Brenda: The privilege of having the opportunity to learn and grow from leadership here at LCHT has been insightful and character building. LCHT has provided a defined framework in which to address human trafficking, laid the foundation, and encouraged continued growth through collaboration, education, and leadership. A deeper contextualization of the nature of human trafficking as a human rights issue has been imparted on all of us in the LDP program.
Being in this work can often feel isolating. Why do you feel it is important to do this work in collaboration and community? How have you seen that at LCHT?
Natcha: LCHT has shown me what true partnership means. Human rights work can only move forward through collaboration and trusting relationships. I have learned that there is room for love, self-care, support, and trust even when you are working to combat such a terrible crime.
Lorelei: It is essential to make connections with others working in this and intersecting fields, to work together to better meet survivors’ needs, and to serve as support for each other. LCHT makes clear the necessity of survivor-informed practices, as well as of inviting the perspectives of people engaging with survivors from various roles, in fields from law enforcement to service providers. Each individual’s values and experiences give insight to how current systems are working, so that we may better support survivors to move through systems as they are as well as identify proposals for improvement.
LCHT partners with organizations throughout Colorado and maintains relationships with individuals from many different professional and personal backgrounds. As one of a growing number of participants in the Leadership Development Program, I know LCHT will still be available as a resource when I depart, and I will carry with me my knowledge and experience gained here.[/vc_column_text][vc_single_image image=”10749″ img_size=”large” alignment=”center”][vc_column_text]
From left to right at Together Again Live: Lorelei, LCHT Program Coordinator Lauren Holsombeck, Natcha, Ella, and Brenda. (Not pictured: Shaunice and Magdalena)
What’s next for you? How do you see yourself making an impact on human rights issues moving forward?
Brenda: With excited anticipation I aspire to graduate with an MPH in early 2022, and will continue to strive to identify an entry-level position with a global health program where I am welcomed to dedicate my time and newly obtained education and experiences in partnership. Through education and experiences granted in nursing, public health, and now through LCHT, I will carry with me and apply a human rights lens to view program development, service delivery, and community advocacy through. Placing the individual at the forefront of action, and working towards equity of all will be a central focus, inspiring perseverance in work.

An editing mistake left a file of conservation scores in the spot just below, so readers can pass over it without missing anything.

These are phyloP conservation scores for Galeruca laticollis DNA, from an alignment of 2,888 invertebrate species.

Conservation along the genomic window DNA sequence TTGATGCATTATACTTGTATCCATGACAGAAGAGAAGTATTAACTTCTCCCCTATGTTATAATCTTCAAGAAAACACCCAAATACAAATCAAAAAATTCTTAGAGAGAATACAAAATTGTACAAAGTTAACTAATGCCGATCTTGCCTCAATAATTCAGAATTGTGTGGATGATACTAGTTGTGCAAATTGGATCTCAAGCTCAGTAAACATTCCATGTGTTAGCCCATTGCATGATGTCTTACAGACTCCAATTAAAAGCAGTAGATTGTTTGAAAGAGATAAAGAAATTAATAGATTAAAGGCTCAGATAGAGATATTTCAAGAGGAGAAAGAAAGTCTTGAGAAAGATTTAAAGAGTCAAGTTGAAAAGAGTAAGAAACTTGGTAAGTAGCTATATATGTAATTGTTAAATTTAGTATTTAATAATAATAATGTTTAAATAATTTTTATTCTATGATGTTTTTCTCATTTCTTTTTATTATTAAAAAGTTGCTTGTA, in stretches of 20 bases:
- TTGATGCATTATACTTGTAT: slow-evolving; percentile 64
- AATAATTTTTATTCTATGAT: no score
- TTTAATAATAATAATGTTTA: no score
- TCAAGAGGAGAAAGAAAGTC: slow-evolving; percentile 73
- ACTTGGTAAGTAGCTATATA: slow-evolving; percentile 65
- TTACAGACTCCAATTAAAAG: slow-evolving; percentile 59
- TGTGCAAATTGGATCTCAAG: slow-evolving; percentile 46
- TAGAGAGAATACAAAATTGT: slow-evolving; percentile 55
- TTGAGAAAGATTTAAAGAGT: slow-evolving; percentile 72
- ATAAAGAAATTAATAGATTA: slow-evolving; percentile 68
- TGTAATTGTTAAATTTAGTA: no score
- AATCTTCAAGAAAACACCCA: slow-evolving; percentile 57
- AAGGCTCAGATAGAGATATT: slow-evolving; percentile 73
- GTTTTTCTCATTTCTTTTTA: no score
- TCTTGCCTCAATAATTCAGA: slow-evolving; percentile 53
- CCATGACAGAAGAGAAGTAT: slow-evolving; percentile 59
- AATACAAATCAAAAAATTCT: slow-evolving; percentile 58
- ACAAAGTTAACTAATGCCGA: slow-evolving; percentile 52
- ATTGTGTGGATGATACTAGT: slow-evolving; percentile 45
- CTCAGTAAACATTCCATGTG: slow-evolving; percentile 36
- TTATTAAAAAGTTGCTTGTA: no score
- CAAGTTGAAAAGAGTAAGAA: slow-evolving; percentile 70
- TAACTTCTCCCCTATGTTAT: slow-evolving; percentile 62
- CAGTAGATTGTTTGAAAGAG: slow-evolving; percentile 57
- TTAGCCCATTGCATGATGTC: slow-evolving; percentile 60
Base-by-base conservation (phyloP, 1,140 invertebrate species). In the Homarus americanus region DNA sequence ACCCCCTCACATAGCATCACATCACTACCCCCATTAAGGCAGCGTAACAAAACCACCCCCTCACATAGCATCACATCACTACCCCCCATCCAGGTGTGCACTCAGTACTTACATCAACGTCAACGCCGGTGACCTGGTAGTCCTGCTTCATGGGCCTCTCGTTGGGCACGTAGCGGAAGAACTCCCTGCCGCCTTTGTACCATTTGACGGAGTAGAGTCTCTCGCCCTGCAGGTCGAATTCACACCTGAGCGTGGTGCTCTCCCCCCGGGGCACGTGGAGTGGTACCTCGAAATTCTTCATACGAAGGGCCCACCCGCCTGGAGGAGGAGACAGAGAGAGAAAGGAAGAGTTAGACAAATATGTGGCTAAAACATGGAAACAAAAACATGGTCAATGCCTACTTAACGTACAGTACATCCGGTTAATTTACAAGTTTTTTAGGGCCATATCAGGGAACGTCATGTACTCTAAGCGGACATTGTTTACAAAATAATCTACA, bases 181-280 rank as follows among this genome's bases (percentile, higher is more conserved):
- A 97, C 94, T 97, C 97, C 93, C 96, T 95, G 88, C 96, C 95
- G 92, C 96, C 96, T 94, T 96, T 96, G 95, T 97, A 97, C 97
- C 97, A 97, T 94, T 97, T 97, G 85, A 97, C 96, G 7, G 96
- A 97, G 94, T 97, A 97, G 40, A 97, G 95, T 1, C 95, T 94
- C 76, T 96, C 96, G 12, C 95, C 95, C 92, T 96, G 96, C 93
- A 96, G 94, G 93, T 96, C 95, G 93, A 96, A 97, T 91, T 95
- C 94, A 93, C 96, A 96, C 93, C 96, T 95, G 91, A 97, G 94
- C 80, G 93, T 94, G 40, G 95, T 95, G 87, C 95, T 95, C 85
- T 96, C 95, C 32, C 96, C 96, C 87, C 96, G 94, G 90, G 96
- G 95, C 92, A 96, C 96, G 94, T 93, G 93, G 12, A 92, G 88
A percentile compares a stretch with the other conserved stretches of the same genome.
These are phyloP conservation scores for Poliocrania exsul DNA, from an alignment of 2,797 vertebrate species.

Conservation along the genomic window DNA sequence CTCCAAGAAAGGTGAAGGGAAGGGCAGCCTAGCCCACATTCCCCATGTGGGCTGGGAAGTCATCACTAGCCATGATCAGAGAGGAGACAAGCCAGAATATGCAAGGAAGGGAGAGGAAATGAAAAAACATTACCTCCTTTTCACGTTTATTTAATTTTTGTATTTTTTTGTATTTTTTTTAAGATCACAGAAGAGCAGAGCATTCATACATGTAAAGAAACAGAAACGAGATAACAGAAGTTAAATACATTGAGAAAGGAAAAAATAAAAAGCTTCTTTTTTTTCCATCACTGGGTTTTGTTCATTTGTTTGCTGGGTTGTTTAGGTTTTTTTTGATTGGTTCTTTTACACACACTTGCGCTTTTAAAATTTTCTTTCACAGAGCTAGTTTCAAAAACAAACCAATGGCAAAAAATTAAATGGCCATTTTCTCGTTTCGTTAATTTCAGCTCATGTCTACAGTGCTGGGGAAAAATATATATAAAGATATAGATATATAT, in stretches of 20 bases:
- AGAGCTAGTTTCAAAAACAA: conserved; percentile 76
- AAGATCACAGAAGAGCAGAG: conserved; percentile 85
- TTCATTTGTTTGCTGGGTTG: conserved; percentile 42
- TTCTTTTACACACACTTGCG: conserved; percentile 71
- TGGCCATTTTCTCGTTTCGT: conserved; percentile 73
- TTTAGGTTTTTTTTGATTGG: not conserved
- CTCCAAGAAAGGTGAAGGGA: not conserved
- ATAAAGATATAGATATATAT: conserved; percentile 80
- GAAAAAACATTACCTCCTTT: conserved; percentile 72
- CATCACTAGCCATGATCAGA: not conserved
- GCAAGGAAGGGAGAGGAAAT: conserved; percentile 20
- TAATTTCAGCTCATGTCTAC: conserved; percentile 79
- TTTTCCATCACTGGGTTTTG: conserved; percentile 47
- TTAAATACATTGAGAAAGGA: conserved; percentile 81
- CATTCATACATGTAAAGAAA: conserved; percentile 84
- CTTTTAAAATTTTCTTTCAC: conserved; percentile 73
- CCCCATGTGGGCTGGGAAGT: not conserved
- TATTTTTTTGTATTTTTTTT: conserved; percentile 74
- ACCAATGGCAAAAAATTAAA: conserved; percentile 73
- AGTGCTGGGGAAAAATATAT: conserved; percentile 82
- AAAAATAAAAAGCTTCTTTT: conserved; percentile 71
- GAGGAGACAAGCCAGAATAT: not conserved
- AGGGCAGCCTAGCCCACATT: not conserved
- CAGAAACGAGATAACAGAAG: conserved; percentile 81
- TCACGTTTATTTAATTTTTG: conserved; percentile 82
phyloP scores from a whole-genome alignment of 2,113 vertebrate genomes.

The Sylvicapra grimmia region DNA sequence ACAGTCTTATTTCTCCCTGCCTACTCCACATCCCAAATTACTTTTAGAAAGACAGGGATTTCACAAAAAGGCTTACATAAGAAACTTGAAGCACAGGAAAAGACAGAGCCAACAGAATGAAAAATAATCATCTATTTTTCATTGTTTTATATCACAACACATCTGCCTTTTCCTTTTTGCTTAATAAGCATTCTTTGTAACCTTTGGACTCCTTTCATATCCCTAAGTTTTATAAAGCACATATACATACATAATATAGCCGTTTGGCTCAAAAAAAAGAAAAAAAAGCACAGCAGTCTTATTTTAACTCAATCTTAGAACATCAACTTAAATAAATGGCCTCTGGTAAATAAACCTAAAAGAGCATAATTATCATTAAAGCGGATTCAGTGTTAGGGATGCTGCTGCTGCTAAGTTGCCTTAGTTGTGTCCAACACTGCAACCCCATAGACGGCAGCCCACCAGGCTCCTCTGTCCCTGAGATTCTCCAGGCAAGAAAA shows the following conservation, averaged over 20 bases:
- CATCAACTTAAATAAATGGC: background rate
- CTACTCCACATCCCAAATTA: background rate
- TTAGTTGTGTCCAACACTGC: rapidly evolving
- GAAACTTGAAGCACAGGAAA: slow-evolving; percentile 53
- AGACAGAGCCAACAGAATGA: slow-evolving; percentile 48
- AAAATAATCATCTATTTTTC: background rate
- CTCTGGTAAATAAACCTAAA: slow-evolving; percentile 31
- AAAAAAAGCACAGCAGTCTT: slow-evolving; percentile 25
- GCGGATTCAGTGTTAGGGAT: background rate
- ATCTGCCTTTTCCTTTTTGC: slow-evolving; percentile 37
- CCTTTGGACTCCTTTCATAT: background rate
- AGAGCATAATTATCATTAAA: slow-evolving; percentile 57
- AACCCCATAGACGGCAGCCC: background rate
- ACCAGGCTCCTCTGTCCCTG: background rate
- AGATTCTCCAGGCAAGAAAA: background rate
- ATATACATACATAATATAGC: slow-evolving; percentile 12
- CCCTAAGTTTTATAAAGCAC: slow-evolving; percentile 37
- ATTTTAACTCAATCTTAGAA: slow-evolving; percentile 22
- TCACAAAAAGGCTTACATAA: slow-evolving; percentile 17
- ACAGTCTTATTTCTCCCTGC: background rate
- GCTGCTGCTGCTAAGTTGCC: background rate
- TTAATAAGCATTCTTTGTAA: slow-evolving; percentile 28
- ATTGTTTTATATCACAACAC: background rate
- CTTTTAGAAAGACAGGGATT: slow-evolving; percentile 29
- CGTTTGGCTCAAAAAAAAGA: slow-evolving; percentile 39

Ella: I will continue to volunteer as an advocate on LCHT’s hotline and am also pursuing other internships that share the value of social justice as a core tenet. I am currently a Master’s candidate at University of Denver’s International Disaster Psychology: Global Mental Health & Trauma program and am planning on working both as a clinician and program evaluator locally and globally. I will continue to be an advocate for survivors of human rights violations and hopefully can bring the same intentionality, dedication, and humility that LCHT harbors to that work.
Lorelei: I am currently working towards a Master of Social Work, with a focus on leadership and management. This is a time of learning and developing skills, and of maintaining a perspective of openness to all things, including the unanticipated! After graduation, I hope to apply my degree to work at the organizational or policy level.
Natcha: I can’t see myself moving away from advocating for or contributing to human rights work just yet. This work is so important to all of us with the shared human experience and I would personally feel a sense of unfulfillment for not pursuing it. As a social work student and immigrant I hope to bring perspectives that come along with those identities into the work that I do. [/vc_column_text][/vc_column][/vc_row]